Let us think again: Is this true self narrative serving you? Is it serving anyone? If we subscribe to the idea of the true self, we might just give up right away. There are just too many variables at play, making the task of working through all the combinations virtually impossible. Life transitions are not about frantically looking for who we are meant to be but for exploring one of many possible paths to fulfillment.

The idea of the true self is limiting our ability to change.

Regardless, this idea has taken hold in the coaching profession, too. Whenever I am confronted with theories about transformational growth, adult development and the role coaches should have in their clients’ lives, I bristle at how much material is out there encouraging people to find this ‘one true self’ or to ‘live in total authenticity’ and ‘find your life’s greatest passion.’ This advice is often positioned as something supernatural and out of our control. A foundational truth we just have to accept.

I feel a deep sense of injustice that so many people are being told there’s a ‘true self’ they’re changing toward, or that we’ve all been living false lives until we find this true self and that self’s true purpose. Mind you, these are self-proclaimed teachers and guides who would claim to "know" what their clients’ purpose was—often within the first minutes of getting to know them! They chalk it up to their immense intuition, some arcane mystical skill they picked up, or their coaching experience, which somehow gives them the right to be right about you. It's appalling how unprofessional the coaching industry still operates to this day and how many people are hurting from it.

I also see it in myself! I’m not immune to the impulse to guide someone too quickly and too far. I field new client requests every week, trying to understand whether they would be a good fit for me or another coach in my network. Often, I catch myself thinking, "Ah, he's just in this mid-life crisis and at the end, he is going to find out he just wants to settle down and have children," or, "Oh, she just needs to break free from this current fintech company and set up the organization in a sector she has always been passionate about!". Once I actually get to know those clients later, my initial judgment of them is never correct. There is always more complexity to respect. Their lives are beautiful and messy and intertwined with others, completely impossible to predict—even to them.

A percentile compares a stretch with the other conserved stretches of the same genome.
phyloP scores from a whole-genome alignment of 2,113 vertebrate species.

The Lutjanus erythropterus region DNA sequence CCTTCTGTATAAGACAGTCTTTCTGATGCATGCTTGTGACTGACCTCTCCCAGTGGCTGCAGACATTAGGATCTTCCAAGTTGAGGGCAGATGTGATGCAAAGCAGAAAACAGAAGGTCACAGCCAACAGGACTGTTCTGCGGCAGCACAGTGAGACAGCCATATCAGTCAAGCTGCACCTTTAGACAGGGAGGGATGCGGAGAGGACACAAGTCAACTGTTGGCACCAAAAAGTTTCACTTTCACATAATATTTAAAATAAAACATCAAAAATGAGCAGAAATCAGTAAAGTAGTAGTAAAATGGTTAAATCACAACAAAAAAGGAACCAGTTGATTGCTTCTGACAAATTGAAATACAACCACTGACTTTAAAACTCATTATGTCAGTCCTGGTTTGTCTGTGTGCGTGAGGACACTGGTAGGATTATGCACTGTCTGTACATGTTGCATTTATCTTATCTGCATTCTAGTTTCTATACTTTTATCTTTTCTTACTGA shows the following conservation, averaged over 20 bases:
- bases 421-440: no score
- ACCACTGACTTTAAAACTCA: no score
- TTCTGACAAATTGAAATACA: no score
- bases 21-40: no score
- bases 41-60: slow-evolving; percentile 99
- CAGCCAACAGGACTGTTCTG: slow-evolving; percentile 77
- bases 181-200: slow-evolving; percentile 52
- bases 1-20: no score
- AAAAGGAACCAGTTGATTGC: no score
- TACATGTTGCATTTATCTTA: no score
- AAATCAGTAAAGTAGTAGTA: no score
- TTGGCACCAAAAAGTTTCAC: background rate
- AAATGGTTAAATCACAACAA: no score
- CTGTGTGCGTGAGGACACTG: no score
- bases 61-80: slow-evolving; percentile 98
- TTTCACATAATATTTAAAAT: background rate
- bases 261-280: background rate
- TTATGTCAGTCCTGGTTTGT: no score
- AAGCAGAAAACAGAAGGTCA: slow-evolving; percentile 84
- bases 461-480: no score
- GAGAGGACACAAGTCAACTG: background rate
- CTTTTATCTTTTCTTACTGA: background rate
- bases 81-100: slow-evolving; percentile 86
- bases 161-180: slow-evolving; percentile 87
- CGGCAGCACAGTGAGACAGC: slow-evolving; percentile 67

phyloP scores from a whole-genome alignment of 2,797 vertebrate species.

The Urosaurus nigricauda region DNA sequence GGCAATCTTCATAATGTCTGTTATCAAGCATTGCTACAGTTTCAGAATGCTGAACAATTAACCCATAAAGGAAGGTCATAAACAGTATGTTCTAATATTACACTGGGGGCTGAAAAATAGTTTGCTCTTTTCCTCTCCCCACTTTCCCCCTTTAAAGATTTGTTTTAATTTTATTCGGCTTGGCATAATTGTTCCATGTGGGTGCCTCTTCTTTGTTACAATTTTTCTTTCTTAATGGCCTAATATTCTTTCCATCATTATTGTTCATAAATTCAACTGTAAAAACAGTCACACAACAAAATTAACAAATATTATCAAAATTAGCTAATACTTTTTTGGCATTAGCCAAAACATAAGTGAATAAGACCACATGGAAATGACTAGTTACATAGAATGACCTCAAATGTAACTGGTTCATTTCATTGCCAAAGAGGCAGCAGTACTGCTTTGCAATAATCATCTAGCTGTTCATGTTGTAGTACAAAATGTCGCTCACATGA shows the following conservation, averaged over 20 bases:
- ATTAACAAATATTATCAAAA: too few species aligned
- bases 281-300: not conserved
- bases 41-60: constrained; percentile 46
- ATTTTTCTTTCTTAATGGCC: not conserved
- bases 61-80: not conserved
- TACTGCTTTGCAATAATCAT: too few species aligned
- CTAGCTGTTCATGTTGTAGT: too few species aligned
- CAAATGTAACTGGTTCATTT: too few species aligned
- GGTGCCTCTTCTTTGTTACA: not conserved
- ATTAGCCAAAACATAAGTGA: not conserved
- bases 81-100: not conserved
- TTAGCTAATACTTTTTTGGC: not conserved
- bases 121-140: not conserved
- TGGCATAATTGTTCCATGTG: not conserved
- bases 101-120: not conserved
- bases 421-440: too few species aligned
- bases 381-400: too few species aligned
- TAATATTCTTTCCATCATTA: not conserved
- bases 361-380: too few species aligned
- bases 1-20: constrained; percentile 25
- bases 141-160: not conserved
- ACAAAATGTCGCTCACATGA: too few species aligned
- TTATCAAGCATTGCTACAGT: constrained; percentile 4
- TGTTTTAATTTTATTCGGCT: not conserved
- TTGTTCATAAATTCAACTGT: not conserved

The Responsibility That Comes With Freedom

The freedom and responsibility to live the lives we want and deserve is the centerpiece to my coaching philosophy and my thinking around human development.

When your friend says, “You are meant to do this,” who is ‘meaning’ for you to live that life? Did you just subject yourself to an unknown force or entity that is judging how your life is supposed to be? Have we really gone through the motions of freeing ourselves from all the quacks and listicle-writing-gurus who tried to tell us how to live our lives, just to subject ourselves to a narrative that we have one life to live?

If all your education, hard work and reflective journaling leads into the question, “What am I meant to do? Who am I meant to be?” then who, exactly, is doing the meaning for you?

I hope it will be you.

No one else.

And it is each of our jobs to accept this responsibility, the responsibility of our life.

Another wanderer above a sea of fog, but in high resolution. Photo by Luca Baggio / Unsplash